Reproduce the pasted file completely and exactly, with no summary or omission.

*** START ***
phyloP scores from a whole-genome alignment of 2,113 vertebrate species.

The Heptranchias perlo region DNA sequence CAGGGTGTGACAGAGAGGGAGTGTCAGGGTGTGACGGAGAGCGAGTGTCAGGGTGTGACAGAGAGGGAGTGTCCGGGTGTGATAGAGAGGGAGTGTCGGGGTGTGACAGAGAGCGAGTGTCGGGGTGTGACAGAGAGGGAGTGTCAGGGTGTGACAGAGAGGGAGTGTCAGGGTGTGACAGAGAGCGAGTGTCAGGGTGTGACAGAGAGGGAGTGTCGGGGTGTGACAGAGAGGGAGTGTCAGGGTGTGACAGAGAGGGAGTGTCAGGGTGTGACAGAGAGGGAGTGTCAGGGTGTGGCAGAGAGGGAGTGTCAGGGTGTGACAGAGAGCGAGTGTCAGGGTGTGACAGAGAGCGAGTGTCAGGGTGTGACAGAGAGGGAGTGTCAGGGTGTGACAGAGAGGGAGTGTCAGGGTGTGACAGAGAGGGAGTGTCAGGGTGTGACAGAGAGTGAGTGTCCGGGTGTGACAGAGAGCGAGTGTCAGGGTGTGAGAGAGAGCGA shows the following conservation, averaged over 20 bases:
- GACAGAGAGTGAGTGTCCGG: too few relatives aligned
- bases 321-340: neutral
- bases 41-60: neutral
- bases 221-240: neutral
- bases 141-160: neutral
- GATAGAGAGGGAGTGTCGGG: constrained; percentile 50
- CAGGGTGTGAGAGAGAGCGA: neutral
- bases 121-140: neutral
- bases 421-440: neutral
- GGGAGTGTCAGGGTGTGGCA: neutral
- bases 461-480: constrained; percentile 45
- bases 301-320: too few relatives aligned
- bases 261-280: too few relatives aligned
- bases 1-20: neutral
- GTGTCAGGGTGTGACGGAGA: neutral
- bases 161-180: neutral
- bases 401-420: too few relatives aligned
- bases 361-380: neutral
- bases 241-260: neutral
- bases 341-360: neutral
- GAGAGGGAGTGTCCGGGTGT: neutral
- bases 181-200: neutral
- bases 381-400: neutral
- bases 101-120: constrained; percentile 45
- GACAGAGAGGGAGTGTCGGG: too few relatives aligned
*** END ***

phyloP scores from a whole-genome alignment of 2,113 vertebrate species.

The Heptranchias perlo region DNA sequence CAGGGTGTGACAGAGAGGGAGTGTCAGGGTGTGACGGAGAGCGAGTGTCAGGGTGTGACAGAGAGGGAGTGTCCGGGTGTGATAGAGAGGGAGTGTCGGGGTGTGACAGAGAGCGAGTGTCGGGGTGTGACAGAGAGGGAGTGTCAGGGTGTGACAGAGAGGGAGTGTCAGGGTGTGACAGAGAGCGAGTGTCAGGGTGTGACAGAGAGGGAGTGTCGGGGTGTGACAGAGAGGGAGTGTCAGGGTGTGACAGAGAGGGAGTGTCAGGGTGTGACAGAGAGGGAGTGTCAGGGTGTGGCAGAGAGGGAGTGTCAGGGTGTGACAGAGAGCGAGTGTCAGGGTGTGACAGAGAGCGAGTGTCAGGGTGTGACAGAGAGGGAGTGTCAGGGTGTGACAGAGAGGGAGTGTCAGGGTGTGACAGAGAGGGAGTGTCAGGGTGTGACAGAGAGTGAGTGTCCGGGTGTGACAGAGAGCGAGTGTCAGGGTGTGAGAGAGAGCGA shows the following conservation, averaged over 20 bases:
- GACAGAGAGTGAGTGTCCGG: too few relatives aligned
- bases 321-340: neutral
- bases 41-60: neutral
- bases 221-240: neutral
- bases 141-160: neutral
- GATAGAGAGGGAGTGTCGGG: constrained; percentile 50
- CAGGGTGTGAGAGAGAGCGA: neutral
- bases 121-140: neutral
- bases 421-440: neutral
- GGGAGTGTCAGGGTGTGGCA: neutral
- bases 461-480: constrained; percentile 45
- bases 301-320: too few relatives aligned
- bases 261-280: too few relatives aligned
- bases 1-20: neutral
- GTGTCAGGGTGTGACGGAGA: neutral
- bases 161-180: neutral
- bases 401-420: too few relatives aligned
- bases 361-380: neutral
- bases 241-260: neutral
- bases 341-360: neutral
- GAGAGGGAGTGTCCGGGTGT: neutral
- bases 181-200: neutral
- bases 381-400: neutral
- bases 101-120: constrained; percentile 45
- GACAGAGAGGGAGTGTCGGG: too few relatives aligned